Although King depicts the moral issues surrounding the death penalty in black and white, The Green Mile's depiction of God's role in human affairs is extraordinarily ambivalent. Unfailingly ethical in his response to events, Paul Edgecomb, was raised in what he jokingly calls the "Church of Praise Jesus, the Lord is Mighty." While, by 1932, his descriptions of the religious fervor of his childhood have an ironic edge, he has retained the habit of interpreting events in scriptural terms. Witnessing the healing of a dying woman was, Paul says, akin to seeing "the scales fall from Saul's eyes on the Road to Damascus . . ." (Coffey on the Mile). Paul (and, with him, the reader) believe that Coffey's healing both of Paul's urinary infection and of Melinda's brain tumor are miracles.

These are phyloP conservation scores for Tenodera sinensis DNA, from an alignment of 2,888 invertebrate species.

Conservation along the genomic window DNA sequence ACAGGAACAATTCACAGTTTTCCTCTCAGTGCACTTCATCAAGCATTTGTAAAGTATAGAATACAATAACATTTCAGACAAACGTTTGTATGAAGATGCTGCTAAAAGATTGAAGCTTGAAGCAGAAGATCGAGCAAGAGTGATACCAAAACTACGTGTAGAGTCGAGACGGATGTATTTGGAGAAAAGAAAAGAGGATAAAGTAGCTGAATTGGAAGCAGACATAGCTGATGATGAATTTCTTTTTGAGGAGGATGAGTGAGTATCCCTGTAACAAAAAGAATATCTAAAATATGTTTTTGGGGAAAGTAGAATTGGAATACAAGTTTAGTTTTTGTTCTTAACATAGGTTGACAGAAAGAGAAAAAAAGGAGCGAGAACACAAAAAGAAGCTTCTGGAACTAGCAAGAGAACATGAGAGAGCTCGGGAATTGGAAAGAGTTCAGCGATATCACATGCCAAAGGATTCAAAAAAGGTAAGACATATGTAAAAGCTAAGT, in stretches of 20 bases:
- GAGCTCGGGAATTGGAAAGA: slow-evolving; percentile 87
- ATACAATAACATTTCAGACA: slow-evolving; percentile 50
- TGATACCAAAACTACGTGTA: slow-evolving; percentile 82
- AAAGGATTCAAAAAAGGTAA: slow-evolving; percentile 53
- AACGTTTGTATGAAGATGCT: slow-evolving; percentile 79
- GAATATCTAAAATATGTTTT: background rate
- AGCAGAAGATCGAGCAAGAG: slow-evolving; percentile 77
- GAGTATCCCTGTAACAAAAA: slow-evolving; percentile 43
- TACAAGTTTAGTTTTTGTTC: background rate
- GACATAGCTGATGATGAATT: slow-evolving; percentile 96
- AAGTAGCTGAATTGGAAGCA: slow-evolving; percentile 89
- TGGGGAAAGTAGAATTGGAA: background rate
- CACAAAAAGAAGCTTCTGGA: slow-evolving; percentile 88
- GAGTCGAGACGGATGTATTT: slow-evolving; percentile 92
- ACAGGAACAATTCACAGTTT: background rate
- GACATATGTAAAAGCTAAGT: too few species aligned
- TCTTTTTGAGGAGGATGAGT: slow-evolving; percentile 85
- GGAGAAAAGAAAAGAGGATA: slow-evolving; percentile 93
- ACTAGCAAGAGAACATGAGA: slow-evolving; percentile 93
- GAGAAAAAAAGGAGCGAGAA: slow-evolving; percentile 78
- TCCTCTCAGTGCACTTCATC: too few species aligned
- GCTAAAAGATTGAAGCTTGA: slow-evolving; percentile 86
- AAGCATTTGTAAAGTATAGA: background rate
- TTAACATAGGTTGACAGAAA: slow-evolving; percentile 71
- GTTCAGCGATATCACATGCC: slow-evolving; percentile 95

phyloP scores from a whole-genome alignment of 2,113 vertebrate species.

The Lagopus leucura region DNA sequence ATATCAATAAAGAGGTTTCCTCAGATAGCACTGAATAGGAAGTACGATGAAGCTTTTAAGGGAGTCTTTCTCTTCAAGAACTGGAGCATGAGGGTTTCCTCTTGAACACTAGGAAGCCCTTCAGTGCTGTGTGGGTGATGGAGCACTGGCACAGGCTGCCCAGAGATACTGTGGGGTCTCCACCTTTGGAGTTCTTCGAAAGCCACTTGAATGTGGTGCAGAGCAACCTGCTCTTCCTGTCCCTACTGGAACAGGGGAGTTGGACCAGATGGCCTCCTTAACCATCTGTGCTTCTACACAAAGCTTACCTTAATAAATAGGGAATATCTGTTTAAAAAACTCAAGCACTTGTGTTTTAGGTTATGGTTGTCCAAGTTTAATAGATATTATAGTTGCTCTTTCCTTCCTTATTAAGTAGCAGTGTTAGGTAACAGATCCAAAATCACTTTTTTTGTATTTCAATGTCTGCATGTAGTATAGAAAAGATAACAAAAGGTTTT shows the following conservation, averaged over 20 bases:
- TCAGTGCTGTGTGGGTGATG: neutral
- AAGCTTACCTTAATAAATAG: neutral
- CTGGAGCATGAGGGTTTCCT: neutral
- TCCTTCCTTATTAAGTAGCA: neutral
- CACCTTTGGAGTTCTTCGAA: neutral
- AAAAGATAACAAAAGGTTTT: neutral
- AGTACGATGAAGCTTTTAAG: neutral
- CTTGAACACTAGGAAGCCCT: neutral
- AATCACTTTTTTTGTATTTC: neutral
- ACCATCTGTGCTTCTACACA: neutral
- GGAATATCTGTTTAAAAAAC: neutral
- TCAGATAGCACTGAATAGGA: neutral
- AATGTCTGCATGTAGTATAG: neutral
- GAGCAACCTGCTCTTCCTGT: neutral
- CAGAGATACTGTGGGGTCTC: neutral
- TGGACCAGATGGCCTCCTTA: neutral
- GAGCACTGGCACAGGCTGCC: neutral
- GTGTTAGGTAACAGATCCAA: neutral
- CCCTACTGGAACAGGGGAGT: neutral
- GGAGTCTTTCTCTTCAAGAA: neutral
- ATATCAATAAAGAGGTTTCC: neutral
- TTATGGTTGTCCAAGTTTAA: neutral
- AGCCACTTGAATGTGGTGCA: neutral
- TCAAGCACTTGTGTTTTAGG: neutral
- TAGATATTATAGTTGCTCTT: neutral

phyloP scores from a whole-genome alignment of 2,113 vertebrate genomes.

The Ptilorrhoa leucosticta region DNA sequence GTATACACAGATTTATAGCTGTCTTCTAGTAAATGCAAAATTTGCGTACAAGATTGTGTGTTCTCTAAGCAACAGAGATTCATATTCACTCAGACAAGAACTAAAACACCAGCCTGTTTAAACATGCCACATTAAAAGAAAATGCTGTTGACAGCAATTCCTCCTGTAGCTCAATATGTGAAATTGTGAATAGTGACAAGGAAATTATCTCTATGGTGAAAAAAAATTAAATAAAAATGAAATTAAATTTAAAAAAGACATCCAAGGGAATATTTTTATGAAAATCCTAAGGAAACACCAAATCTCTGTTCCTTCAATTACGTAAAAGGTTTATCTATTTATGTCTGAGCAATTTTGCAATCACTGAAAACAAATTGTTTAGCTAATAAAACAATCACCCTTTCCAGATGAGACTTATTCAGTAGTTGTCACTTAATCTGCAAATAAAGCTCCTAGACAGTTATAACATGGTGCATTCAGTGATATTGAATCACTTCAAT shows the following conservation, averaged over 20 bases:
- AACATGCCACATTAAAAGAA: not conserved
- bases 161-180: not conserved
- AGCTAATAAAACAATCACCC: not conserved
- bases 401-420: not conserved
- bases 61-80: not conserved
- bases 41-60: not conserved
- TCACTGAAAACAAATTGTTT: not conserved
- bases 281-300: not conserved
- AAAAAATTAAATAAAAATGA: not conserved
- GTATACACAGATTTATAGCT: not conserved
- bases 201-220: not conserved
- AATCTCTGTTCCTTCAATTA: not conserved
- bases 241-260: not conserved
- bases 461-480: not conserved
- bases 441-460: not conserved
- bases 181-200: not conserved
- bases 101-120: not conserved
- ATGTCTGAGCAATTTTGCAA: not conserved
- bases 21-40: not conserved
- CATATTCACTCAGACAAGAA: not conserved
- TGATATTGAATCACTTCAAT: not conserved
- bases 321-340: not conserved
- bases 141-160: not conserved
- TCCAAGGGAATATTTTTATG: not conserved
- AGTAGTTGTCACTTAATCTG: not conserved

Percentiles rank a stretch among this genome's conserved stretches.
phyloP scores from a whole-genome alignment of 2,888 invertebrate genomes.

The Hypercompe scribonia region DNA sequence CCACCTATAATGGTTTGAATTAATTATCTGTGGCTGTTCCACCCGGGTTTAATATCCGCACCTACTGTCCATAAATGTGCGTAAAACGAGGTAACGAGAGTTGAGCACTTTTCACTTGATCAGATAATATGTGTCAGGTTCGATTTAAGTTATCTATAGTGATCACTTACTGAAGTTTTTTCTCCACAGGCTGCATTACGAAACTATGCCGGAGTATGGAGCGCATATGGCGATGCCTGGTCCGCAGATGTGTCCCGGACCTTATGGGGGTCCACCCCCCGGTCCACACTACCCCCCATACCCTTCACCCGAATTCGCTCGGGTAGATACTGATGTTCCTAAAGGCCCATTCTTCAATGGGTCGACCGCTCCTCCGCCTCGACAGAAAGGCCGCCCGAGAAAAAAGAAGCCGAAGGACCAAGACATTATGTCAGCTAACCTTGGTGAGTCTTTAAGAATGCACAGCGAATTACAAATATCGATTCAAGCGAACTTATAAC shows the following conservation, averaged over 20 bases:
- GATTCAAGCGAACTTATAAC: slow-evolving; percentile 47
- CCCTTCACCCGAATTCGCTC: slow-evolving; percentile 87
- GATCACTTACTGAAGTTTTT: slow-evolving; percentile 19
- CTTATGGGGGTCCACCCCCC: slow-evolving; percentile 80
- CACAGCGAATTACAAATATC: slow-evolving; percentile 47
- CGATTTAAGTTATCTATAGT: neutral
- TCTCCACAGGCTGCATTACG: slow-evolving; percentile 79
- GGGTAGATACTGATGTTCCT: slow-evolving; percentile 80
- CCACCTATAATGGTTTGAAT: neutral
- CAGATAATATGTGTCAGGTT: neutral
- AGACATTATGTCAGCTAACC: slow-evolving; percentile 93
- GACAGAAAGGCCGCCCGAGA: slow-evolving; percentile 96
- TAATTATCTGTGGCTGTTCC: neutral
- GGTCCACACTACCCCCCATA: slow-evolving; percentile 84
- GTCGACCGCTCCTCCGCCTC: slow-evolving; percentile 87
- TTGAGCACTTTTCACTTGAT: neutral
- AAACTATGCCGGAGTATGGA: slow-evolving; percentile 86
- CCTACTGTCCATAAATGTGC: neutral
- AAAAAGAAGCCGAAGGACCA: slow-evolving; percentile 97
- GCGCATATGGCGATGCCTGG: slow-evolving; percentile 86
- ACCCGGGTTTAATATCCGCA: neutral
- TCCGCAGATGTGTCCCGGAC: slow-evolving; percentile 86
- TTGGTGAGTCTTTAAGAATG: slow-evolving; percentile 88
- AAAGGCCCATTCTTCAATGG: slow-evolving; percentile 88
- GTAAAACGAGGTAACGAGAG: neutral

Yet Paul moves from traditional Christianity to anger at a God whose acts of mercy are arbitrarily parceled out. In 1932, Paul's healing makes him wonder what God wants of him: "to meditate on God's will, and the extraordinary lengths to which God has gone to realize His will" (Coffey's Hands). Yet, toward the end of his life, Paul is furious with God for permitting injustice, hideous suffering, and unavenged evil.
Thus, The Green Mile progresses spiritually in the opposite direction from Desperation, published the same year (see separate entry). Manipulated by God into battling a demon, Desperation's David Carver reiterates...
(The entire section is 347 words.)
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